Chip Ganassi may have gotten the best of Roger Penske at Indianapolis, but thanks to a stout racecar, a fast pit stop at the end and a determined driver behind the wheel, it was Kurt Busch who was celebrating in Charlotte’s victory lane in a Penske car. Last week’s winner of the Sprint All-Star Race, Busch became only the seventh driver to accomplish the feat of winning both the All-Star event and the Coca-Cola 600 in the same year – joining Darrell Waltrip, Davey Allison, Dale Earnhardt Sr., Jeff Gordon, Jimmie Johnson and Kasey Kahne.
“It’s just a dream weekend that we’ve had starting last Saturday night,” Busch said. “It even started on Friday night with us getting the pole with that rain out. We almost dug out a clean sweep with the pole, just 0.004 short. All of it’s due to the teamwork.”
After last weekend’s win in the all-star event, Busch knew if they simply brought the same set-up and worked around that throughout the weekend they would be alright.
“To have a car to run that well last Saturday night on the short runs and to have a car today to make the long runs was awesome,” Busch said. “This team deserves it. It’s a special feat to win the All-Star Race and the 600. It’s just a fantastic day for all of our employees, all of our associates and Miller Lite of course and for Dodge. With this Dodge program, we’re going strong.”
Leading 252 of the 400 laps, Busch dominated much of the early stages of the 600-mile event, but had to hold off a hard-charging Jamie McMurray in the final stages of the race. Trying to give Ganassi an unprecedented Indy-Charlotte sweep, McMurray came to life when the sun when down.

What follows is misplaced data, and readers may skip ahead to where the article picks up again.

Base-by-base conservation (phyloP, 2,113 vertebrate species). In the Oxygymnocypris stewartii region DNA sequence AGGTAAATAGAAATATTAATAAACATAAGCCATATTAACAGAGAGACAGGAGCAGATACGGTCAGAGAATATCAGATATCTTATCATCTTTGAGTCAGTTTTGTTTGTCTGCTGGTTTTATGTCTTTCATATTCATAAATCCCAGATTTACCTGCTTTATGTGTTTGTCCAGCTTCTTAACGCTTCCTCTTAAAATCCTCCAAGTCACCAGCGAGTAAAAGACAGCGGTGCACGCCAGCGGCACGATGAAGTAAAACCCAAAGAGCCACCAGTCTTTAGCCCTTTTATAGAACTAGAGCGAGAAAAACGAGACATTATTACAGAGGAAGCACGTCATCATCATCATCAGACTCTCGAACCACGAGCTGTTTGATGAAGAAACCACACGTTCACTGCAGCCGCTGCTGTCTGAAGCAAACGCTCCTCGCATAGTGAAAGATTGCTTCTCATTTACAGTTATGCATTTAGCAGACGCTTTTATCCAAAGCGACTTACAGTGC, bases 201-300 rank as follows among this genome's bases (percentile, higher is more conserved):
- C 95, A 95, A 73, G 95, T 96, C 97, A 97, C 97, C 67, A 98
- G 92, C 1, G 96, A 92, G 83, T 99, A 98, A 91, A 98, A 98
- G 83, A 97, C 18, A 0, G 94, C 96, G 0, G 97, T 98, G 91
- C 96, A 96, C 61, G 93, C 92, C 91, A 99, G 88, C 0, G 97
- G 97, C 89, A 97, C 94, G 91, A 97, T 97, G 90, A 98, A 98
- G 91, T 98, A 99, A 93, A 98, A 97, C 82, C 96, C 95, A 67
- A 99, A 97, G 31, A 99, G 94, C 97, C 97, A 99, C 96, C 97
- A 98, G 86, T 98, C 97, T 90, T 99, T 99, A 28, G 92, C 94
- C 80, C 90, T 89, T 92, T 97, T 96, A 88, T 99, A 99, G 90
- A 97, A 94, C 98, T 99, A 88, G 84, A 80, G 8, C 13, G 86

Starting in the 27th spot, McMurray quickly made his way through the field from the initial drop of the green flag. Working the high line and the low line, McMurray moved into the top 15 in 15 laps and was in the top 10 by lap 73.
Clicking off strong lap times as he worked through the top-10, McMurray said over the radio, “I feel like Jimmie Johnson out here right now.” Crew chief Kevin ‘Bono’ Manion responded telling his driver, “You better feel like him, you’re a tenth faster than him.”
At the time Johnson was leading and working hard to hold off both Kurt and Kyle Busch. Following a round of green-flag pit stops around lap 150, the entire complexion of the race changed in just a matter of laps.
Kyle Busch had emerged from the stops with nearly a six-and-a-half second lead over his brother. Johnson was fighting a loose racecar and as he exited the fourth turn on lap 167 he caught the wall. As the No. 48 ricocheted off the wall, Denny Hamlin was forced to dip his left sides on the grass. The car bounced back onto the asphalt and damaged the splitter brace on the left front.
As two of the stronger cars went to work making repairs, the rest of the field headed to pit road. Leading the field in for service, Kyle Busch barely avoided contact with AJ Allmendinger – who was entering his stall. Able to drive away unscathed, Busch drove hard into the side of Brad Keselowski, who was also making his way to his pit stall.
The damage knocked the tow out and forced Busch to give up the lead and once again overcome adversity.
“Tore up the car pretty bad,” Busch said. “We had a lot of body damage. It hurt the tow. I don’t think the tow was ever right. I had to move my wheel one click on the spokes. We got that kind of repaired. I don’t know how great it looked, but we got that going. The handling of the car was really off after that. We were trying to fight through the rest of the night, see what we could get.”
With some of his biggest competition now out of contention, Kurt Busch put the No. 2 Dodge back out front and put on a clinic.
Following a restart on lap 277, McMurray radioed crew chief Kevin ‘Bono’ Manion saying, “You can radio up to the [No.] 2 car and tell him I’ll be up there in a second.”